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Mr. Davis, Executive Director of American Center for Student and Artists, invites Dr. King to speak for one of their "Meet the Press" evenings in Europe. Davis also provides the names of previous speakers and information regarding the Center's participants and programs.
Gino David Dassatti expresses his concern that Dr. King's stand on the war in Vietnam may deem him a traitor. In Dassatti's words, "The blood of these Americans will rest forever on your soul and conscience."
In a New Year's sermon at Ebenezer Baptist Church, Dr. King addresses Matthew 9:17. His explains that new ideas or inspiration cannot thrive in closed minds or old structures, such as the idea of equality in a segregated society. While Victor Hugo's "idea whose time has come" may be here, Dr. King says, we need to "help time" and overcome the initial resistance to new ideas with persistence and a transformation of the old structures.
Beatrice Rossell wrote this letter to Dr. King on Independence Day in 1964, commending him on the passage of the Civil Rights Act of 1964 and enclosing a donation. She ends her note, saying "God bless you, your fine family, and the future of your great work."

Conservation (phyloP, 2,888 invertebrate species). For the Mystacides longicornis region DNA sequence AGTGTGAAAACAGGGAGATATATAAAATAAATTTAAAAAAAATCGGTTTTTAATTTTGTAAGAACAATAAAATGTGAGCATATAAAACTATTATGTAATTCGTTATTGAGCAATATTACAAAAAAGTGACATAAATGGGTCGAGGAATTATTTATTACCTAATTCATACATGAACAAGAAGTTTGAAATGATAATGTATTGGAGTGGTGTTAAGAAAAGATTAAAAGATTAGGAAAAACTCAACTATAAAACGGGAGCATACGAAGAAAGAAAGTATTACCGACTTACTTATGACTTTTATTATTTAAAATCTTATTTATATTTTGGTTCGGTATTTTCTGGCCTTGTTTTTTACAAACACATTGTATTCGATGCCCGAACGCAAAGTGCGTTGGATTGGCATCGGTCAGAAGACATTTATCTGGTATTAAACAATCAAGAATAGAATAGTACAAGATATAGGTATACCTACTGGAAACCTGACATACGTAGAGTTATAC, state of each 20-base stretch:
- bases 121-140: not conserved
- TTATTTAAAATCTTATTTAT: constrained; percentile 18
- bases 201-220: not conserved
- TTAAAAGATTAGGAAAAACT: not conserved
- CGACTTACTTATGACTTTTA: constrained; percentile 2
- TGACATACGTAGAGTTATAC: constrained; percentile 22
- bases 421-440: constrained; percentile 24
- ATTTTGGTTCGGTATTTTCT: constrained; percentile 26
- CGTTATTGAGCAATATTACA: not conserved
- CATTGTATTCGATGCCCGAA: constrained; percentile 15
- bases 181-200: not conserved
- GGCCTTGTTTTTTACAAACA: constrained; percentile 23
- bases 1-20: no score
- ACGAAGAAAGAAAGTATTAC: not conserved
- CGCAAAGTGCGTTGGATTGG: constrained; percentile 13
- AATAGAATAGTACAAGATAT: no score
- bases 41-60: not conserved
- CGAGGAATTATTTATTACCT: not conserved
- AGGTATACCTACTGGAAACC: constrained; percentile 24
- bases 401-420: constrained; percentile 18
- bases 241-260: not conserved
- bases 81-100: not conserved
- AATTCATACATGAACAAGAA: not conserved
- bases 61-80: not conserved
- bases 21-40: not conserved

June Gordon, as the Executive Director of the Emma Lazarus Federation of Jewish Women's Clubs, issues a check to SCLC. They also pledge to assist other civil rights groups involved in the struggle for equality.
Edmund Stinnes reports a recent visit with his and Dr. King's mutual friends Asha Devi and Dr. E. W. Aryanayakam along with news about other acquaintances. He also shares his excitement about an upcoming meeting with Dr. King. He closes by inviting Dr. and Mrs. King to vacation at his farm in Brazil.
President Johnson writes Dr. King thanking him for his sympathetic telegram as he assumes the Presidency and assures him that he will continue the fight for civil rights initiated by President Kennedy.
Mrs. L. Martinez describes to Dr. King what she has observed about the Lawndale area in Chicago, Illinois. She suggests that instead of relocating to other neighborhoods, the tenants of Lawndale initiate a clean up of the area themselves.
In this letter, Mr. Hamman lectures Dr. King on the concept of heaven and hell, asserting that there is no race, nationality, etc., before God.
Dr. King reviews the Christian teaching of sincerity and its relationship to intelligence. Referencing Judaistic history and a biblical story involving the Apostle Paul, he comments that sincerity alone is lacking. He insists that Christians must infuse their sincerity with intelligence in order to "solve the spiritual problems of the world."